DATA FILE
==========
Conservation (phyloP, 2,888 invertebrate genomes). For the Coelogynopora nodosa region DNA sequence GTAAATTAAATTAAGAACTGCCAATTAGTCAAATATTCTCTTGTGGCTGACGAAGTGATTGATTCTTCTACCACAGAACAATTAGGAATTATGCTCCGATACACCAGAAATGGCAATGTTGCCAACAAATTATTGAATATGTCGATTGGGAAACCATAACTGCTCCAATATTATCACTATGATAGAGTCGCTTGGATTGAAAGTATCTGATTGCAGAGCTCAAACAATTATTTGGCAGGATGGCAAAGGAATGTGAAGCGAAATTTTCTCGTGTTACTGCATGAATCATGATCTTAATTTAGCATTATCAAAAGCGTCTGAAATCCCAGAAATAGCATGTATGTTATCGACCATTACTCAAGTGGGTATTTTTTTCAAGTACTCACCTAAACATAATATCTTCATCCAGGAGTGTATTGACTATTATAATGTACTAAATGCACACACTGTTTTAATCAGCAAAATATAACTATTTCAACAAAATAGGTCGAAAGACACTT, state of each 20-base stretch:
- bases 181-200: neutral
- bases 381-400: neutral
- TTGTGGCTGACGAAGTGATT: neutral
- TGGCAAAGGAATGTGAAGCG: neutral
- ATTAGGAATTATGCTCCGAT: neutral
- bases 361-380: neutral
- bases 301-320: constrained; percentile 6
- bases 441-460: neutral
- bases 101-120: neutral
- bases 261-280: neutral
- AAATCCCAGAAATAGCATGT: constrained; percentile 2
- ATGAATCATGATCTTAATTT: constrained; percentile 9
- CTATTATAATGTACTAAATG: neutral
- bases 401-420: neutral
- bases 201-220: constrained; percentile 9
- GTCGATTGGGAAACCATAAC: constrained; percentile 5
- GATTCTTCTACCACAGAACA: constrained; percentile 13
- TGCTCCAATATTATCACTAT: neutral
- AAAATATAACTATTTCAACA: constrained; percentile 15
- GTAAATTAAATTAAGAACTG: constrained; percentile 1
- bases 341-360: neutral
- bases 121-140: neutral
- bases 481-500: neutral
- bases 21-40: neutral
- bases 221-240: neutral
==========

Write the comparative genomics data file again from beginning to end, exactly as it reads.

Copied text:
Conservation (phyloP, 2,888 invertebrate genomes). For the Coelogynopora nodosa region DNA sequence GTAAATTAAATTAAGAACTGCCAATTAGTCAAATATTCTCTTGTGGCTGACGAAGTGATTGATTCTTCTACCACAGAACAATTAGGAATTATGCTCCGATACACCAGAAATGGCAATGTTGCCAACAAATTATTGAATATGTCGATTGGGAAACCATAACTGCTCCAATATTATCACTATGATAGAGTCGCTTGGATTGAAAGTATCTGATTGCAGAGCTCAAACAATTATTTGGCAGGATGGCAAAGGAATGTGAAGCGAAATTTTCTCGTGTTACTGCATGAATCATGATCTTAATTTAGCATTATCAAAAGCGTCTGAAATCCCAGAAATAGCATGTATGTTATCGACCATTACTCAAGTGGGTATTTTTTTCAAGTACTCACCTAAACATAATATCTTCATCCAGGAGTGTATTGACTATTATAATGTACTAAATGCACACACTGTTTTAATCAGCAAAATATAACTATTTCAACAAAATAGGTCGAAAGACACTT, state of each 20-base stretch:
- bases 181-200: neutral
- bases 381-400: neutral
- TTGTGGCTGACGAAGTGATT: neutral
- TGGCAAAGGAATGTGAAGCG: neutral
- ATTAGGAATTATGCTCCGAT: neutral
- bases 361-380: neutral
- bases 301-320: constrained; percentile 6
- bases 441-460: neutral
- bases 101-120: neutral
- bases 261-280: neutral
- AAATCCCAGAAATAGCATGT: constrained; percentile 2
- ATGAATCATGATCTTAATTT: constrained; percentile 9
- CTATTATAATGTACTAAATG: neutral
- bases 401-420: neutral
- bases 201-220: constrained; percentile 9
- GTCGATTGGGAAACCATAAC: constrained; percentile 5
- GATTCTTCTACCACAGAACA: constrained; percentile 13
- TGCTCCAATATTATCACTAT: neutral
- AAAATATAACTATTTCAACA: constrained; percentile 15
- GTAAATTAAATTAAGAACTG: constrained; percentile 1
- bases 341-360: neutral
- bases 121-140: neutral
- bases 481-500: neutral
- bases 21-40: neutral
- bases 221-240: neutral